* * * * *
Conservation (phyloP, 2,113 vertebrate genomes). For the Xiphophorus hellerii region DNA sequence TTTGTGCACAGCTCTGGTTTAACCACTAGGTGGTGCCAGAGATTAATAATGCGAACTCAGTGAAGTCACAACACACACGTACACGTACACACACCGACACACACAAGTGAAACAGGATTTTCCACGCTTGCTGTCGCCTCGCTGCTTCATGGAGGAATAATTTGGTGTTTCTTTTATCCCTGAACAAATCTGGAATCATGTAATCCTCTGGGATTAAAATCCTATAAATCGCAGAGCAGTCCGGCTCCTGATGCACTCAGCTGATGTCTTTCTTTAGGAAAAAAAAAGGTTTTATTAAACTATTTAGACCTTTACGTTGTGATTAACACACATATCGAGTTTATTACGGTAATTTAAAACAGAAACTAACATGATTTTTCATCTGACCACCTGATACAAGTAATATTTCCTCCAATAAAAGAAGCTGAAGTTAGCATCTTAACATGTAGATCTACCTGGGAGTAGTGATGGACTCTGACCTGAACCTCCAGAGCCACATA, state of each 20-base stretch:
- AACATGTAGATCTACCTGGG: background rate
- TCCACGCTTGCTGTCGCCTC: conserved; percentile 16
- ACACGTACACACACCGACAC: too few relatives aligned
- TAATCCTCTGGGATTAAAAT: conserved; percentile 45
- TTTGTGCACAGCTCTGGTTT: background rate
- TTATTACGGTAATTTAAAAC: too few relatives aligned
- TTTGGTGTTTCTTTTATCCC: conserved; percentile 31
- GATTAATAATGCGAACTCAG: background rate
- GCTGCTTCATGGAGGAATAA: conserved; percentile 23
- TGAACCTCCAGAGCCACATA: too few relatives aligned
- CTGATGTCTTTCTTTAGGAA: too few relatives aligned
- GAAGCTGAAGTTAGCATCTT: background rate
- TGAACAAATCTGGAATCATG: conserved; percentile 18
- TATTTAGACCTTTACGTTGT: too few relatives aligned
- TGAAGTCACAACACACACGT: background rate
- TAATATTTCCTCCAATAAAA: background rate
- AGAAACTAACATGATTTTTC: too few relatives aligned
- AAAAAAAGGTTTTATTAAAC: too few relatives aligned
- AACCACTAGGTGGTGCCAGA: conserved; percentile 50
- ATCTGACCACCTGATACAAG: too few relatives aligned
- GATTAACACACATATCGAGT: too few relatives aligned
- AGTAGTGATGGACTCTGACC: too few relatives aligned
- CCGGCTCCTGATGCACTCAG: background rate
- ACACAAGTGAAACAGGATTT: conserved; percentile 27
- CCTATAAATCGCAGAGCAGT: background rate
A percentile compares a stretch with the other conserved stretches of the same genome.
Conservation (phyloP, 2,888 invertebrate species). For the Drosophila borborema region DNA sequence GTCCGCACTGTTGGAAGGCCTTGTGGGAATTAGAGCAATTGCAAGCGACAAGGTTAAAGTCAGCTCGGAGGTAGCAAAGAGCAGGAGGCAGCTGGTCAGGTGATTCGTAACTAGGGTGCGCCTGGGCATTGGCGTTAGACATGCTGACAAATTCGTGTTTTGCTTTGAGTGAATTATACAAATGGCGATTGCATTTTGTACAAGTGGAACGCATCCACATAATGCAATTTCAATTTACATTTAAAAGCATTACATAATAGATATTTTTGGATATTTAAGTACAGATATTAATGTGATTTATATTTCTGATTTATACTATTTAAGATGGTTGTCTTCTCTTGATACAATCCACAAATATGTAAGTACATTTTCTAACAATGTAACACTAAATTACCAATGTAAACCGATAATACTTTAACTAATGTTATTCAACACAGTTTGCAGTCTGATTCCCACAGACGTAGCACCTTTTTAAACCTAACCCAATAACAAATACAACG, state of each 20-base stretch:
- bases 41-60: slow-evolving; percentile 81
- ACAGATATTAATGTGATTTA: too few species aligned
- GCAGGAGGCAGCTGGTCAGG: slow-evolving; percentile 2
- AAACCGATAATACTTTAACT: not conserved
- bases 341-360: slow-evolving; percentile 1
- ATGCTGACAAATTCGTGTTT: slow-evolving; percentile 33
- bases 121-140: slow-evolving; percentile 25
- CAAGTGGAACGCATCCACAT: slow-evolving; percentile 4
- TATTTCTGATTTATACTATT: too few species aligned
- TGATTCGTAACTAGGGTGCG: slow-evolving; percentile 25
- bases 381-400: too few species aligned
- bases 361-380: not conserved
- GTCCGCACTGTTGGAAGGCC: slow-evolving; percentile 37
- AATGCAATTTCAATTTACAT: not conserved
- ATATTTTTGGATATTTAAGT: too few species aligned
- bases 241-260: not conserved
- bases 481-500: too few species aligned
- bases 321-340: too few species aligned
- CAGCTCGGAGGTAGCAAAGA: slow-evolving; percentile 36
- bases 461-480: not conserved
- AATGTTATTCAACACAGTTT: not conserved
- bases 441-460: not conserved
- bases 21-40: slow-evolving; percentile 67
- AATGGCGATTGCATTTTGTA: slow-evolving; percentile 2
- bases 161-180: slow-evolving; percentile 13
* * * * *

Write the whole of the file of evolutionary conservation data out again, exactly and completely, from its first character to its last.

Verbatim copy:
Conservation (phyloP, 2,113 vertebrate genomes). For the Xiphophorus hellerii region DNA sequence TTTGTGCACAGCTCTGGTTTAACCACTAGGTGGTGCCAGAGATTAATAATGCGAACTCAGTGAAGTCACAACACACACGTACACGTACACACACCGACACACACAAGTGAAACAGGATTTTCCACGCTTGCTGTCGCCTCGCTGCTTCATGGAGGAATAATTTGGTGTTTCTTTTATCCCTGAACAAATCTGGAATCATGTAATCCTCTGGGATTAAAATCCTATAAATCGCAGAGCAGTCCGGCTCCTGATGCACTCAGCTGATGTCTTTCTTTAGGAAAAAAAAAGGTTTTATTAAACTATTTAGACCTTTACGTTGTGATTAACACACATATCGAGTTTATTACGGTAATTTAAAACAGAAACTAACATGATTTTTCATCTGACCACCTGATACAAGTAATATTTCCTCCAATAAAAGAAGCTGAAGTTAGCATCTTAACATGTAGATCTACCTGGGAGTAGTGATGGACTCTGACCTGAACCTCCAGAGCCACATA, state of each 20-base stretch:
- AACATGTAGATCTACCTGGG: background rate
- TCCACGCTTGCTGTCGCCTC: conserved; percentile 16
- ACACGTACACACACCGACAC: too few relatives aligned
- TAATCCTCTGGGATTAAAAT: conserved; percentile 45
- TTTGTGCACAGCTCTGGTTT: background rate
- TTATTACGGTAATTTAAAAC: too few relatives aligned
- TTTGGTGTTTCTTTTATCCC: conserved; percentile 31
- GATTAATAATGCGAACTCAG: background rate
- GCTGCTTCATGGAGGAATAA: conserved; percentile 23
- TGAACCTCCAGAGCCACATA: too few relatives aligned
- CTGATGTCTTTCTTTAGGAA: too few relatives aligned
- GAAGCTGAAGTTAGCATCTT: background rate
- TGAACAAATCTGGAATCATG: conserved; percentile 18
- TATTTAGACCTTTACGTTGT: too few relatives aligned
- TGAAGTCACAACACACACGT: background rate
- TAATATTTCCTCCAATAAAA: background rate
- AGAAACTAACATGATTTTTC: too few relatives aligned
- AAAAAAAGGTTTTATTAAAC: too few relatives aligned
- AACCACTAGGTGGTGCCAGA: conserved; percentile 50
- ATCTGACCACCTGATACAAG: too few relatives aligned
- GATTAACACACATATCGAGT: too few relatives aligned
- AGTAGTGATGGACTCTGACC: too few relatives aligned
- CCGGCTCCTGATGCACTCAG: background rate
- ACACAAGTGAAACAGGATTT: conserved; percentile 27
- CCTATAAATCGCAGAGCAGT: background rate
A percentile compares a stretch with the other conserved stretches of the same genome.
Conservation (phyloP, 2,888 invertebrate species). For the Drosophila borborema region DNA sequence GTCCGCACTGTTGGAAGGCCTTGTGGGAATTAGAGCAATTGCAAGCGACAAGGTTAAAGTCAGCTCGGAGGTAGCAAAGAGCAGGAGGCAGCTGGTCAGGTGATTCGTAACTAGGGTGCGCCTGGGCATTGGCGTTAGACATGCTGACAAATTCGTGTTTTGCTTTGAGTGAATTATACAAATGGCGATTGCATTTTGTACAAGTGGAACGCATCCACATAATGCAATTTCAATTTACATTTAAAAGCATTACATAATAGATATTTTTGGATATTTAAGTACAGATATTAATGTGATTTATATTTCTGATTTATACTATTTAAGATGGTTGTCTTCTCTTGATACAATCCACAAATATGTAAGTACATTTTCTAACAATGTAACACTAAATTACCAATGTAAACCGATAATACTTTAACTAATGTTATTCAACACAGTTTGCAGTCTGATTCCCACAGACGTAGCACCTTTTTAAACCTAACCCAATAACAAATACAACG, state of each 20-base stretch:
- bases 41-60: slow-evolving; percentile 81
- ACAGATATTAATGTGATTTA: too few species aligned
- GCAGGAGGCAGCTGGTCAGG: slow-evolving; percentile 2
- AAACCGATAATACTTTAACT: not conserved
- bases 341-360: slow-evolving; percentile 1
- ATGCTGACAAATTCGTGTTT: slow-evolving; percentile 33
- bases 121-140: slow-evolving; percentile 25
- CAAGTGGAACGCATCCACAT: slow-evolving; percentile 4
- TATTTCTGATTTATACTATT: too few species aligned
- TGATTCGTAACTAGGGTGCG: slow-evolving; percentile 25
- bases 381-400: too few species aligned
- bases 361-380: not conserved
- GTCCGCACTGTTGGAAGGCC: slow-evolving; percentile 37
- AATGCAATTTCAATTTACAT: not conserved
- ATATTTTTGGATATTTAAGT: too few species aligned
- bases 241-260: not conserved
- bases 481-500: too few species aligned
- bases 321-340: too few species aligned
- CAGCTCGGAGGTAGCAAAGA: slow-evolving; percentile 36
- bases 461-480: not conserved
- AATGTTATTCAACACAGTTT: not conserved
- bases 441-460: not conserved
- bases 21-40: slow-evolving; percentile 67
- AATGGCGATTGCATTTTGTA: slow-evolving; percentile 2
- bases 161-180: slow-evolving; percentile 13